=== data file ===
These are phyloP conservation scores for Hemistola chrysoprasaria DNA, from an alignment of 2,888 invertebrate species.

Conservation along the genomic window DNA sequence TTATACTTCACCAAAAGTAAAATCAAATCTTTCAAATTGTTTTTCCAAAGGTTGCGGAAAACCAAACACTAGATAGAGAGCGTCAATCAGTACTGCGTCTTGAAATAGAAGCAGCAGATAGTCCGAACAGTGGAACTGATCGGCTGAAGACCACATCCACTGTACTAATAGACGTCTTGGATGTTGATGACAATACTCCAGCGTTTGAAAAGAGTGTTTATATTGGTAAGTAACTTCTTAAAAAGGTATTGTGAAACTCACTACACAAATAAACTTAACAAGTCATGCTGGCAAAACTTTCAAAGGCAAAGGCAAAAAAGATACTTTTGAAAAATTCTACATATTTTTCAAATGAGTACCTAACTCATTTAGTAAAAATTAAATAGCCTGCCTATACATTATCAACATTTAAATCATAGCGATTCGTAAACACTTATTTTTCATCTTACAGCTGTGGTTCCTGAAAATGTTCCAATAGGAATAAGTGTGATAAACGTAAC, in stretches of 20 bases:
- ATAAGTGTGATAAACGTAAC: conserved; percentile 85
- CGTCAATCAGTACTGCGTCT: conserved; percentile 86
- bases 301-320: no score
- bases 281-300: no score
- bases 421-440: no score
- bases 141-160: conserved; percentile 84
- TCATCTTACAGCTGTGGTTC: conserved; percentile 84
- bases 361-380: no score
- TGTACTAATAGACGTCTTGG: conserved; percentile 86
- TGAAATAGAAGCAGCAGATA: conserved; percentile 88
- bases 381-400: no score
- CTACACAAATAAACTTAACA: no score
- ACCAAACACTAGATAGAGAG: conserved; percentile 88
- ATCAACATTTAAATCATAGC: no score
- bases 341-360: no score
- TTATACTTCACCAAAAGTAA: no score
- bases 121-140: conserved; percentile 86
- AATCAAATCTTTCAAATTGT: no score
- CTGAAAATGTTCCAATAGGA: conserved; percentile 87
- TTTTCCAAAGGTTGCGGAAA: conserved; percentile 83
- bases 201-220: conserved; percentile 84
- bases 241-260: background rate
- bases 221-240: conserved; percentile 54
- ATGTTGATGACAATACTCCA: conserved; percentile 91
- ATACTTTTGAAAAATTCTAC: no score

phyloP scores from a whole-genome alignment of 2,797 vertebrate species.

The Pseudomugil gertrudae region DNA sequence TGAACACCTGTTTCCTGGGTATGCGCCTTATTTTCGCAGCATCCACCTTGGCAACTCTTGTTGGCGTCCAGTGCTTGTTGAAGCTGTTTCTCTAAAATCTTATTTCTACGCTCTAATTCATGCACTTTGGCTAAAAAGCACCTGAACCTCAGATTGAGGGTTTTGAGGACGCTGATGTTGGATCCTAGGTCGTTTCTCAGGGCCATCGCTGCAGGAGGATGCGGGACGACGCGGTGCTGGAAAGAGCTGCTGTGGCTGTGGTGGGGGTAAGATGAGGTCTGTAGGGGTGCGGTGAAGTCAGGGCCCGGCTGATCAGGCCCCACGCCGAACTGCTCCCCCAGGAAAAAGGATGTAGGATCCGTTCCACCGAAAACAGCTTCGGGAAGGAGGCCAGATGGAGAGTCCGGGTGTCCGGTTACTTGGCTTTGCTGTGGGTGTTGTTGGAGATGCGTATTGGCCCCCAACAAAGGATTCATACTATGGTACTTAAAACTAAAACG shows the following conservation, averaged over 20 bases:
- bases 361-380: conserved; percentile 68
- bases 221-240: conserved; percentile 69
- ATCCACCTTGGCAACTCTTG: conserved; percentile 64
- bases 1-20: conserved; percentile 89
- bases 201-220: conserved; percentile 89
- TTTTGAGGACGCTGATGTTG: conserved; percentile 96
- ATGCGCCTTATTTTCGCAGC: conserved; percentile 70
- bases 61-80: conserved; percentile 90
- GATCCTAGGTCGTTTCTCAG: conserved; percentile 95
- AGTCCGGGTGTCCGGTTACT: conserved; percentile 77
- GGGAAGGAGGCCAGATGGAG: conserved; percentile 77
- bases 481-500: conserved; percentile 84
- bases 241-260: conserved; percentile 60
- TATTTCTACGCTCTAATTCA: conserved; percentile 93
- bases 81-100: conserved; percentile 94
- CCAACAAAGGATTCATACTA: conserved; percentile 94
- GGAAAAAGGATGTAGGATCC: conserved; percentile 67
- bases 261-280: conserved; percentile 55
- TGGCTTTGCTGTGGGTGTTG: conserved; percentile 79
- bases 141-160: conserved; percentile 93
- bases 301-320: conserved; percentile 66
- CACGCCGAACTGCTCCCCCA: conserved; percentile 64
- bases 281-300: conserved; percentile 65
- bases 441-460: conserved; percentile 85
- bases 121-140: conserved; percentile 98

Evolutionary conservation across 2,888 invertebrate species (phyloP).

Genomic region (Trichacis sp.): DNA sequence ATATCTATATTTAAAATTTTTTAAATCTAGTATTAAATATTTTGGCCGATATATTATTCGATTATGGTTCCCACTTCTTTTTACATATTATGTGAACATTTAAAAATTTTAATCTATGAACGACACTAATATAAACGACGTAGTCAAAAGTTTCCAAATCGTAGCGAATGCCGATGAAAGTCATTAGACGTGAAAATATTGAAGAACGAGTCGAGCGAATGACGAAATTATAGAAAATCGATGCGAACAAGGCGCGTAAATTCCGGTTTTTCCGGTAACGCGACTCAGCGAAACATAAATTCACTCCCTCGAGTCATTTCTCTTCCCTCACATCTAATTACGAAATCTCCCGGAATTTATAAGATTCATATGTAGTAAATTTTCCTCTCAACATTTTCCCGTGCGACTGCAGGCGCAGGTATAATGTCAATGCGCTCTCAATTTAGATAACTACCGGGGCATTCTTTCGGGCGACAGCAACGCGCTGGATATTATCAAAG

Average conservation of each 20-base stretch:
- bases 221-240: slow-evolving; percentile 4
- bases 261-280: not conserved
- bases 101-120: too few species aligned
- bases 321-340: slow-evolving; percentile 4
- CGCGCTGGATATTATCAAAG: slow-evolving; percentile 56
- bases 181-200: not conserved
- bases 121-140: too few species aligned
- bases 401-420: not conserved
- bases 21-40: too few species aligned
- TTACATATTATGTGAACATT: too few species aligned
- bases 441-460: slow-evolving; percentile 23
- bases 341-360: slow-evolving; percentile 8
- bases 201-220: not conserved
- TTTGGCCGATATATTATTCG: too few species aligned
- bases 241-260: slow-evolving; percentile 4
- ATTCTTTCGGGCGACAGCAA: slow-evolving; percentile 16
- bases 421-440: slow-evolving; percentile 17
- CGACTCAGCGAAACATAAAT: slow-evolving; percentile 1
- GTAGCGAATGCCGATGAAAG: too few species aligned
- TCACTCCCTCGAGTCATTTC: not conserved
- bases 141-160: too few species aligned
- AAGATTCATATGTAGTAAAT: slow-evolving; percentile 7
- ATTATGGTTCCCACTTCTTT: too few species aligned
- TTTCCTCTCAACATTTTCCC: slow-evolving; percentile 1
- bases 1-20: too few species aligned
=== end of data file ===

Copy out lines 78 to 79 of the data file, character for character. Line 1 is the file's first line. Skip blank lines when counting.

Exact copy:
- bases 141-160: too few species aligned
- AAGATTCATATGTAGTAAAT: slow-evolving; percentile 7